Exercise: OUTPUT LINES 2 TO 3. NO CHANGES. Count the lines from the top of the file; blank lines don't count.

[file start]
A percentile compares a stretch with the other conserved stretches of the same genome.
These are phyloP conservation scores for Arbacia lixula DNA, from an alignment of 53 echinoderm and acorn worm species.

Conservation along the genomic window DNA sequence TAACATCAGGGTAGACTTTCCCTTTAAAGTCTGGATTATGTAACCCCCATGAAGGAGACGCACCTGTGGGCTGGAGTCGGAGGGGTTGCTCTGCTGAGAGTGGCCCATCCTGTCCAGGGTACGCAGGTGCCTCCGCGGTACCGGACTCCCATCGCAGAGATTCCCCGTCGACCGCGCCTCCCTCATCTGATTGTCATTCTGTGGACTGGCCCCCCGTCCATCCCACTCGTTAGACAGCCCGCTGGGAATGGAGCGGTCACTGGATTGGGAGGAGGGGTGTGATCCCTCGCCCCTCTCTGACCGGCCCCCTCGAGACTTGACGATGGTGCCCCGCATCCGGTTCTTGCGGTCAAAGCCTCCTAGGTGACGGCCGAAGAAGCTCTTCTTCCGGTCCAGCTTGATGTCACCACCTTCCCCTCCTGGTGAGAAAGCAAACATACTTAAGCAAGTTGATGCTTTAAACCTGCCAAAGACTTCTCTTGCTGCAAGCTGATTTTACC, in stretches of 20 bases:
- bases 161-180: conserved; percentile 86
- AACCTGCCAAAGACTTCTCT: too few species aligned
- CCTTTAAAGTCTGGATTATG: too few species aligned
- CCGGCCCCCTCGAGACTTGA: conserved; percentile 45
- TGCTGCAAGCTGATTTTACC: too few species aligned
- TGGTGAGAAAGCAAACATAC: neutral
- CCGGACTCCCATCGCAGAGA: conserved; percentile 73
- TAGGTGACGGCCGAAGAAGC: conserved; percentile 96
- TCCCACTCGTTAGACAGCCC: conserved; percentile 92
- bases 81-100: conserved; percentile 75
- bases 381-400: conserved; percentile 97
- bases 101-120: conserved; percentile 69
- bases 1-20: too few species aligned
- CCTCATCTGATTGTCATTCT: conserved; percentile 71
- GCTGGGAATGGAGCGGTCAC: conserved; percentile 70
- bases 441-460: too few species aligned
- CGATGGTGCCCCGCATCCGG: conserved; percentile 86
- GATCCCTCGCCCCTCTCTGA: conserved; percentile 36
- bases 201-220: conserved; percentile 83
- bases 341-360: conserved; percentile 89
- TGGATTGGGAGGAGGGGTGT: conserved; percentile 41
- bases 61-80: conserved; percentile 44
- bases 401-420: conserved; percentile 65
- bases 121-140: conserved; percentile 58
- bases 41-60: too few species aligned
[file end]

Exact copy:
These are phyloP conservation scores for Arbacia lixula DNA, from an alignment of 53 echinoderm and acorn worm species.

Conservation along the genomic window DNA sequence TAACATCAGGGTAGACTTTCCCTTTAAAGTCTGGATTATGTAACCCCCATGAAGGAGACGCACCTGTGGGCTGGAGTCGGAGGGGTTGCTCTGCTGAGAGTGGCCCATCCTGTCCAGGGTACGCAGGTGCCTCCGCGGTACCGGACTCCCATCGCAGAGATTCCCCGTCGACCGCGCCTCCCTCATCTGATTGTCATTCTGTGGACTGGCCCCCCGTCCATCCCACTCGTTAGACAGCCCGCTGGGAATGGAGCGGTCACTGGATTGGGAGGAGGGGTGTGATCCCTCGCCCCTCTCTGACCGGCCCCCTCGAGACTTGACGATGGTGCCCCGCATCCGGTTCTTGCGGTCAAAGCCTCCTAGGTGACGGCCGAAGAAGCTCTTCTTCCGGTCCAGCTTGATGTCACCACCTTCCCCTCCTGGTGAGAAAGCAAACATACTTAAGCAAGTTGATGCTTTAAACCTGCCAAAGACTTCTCTTGCTGCAAGCTGATTTTACC, in stretches of 20 bases: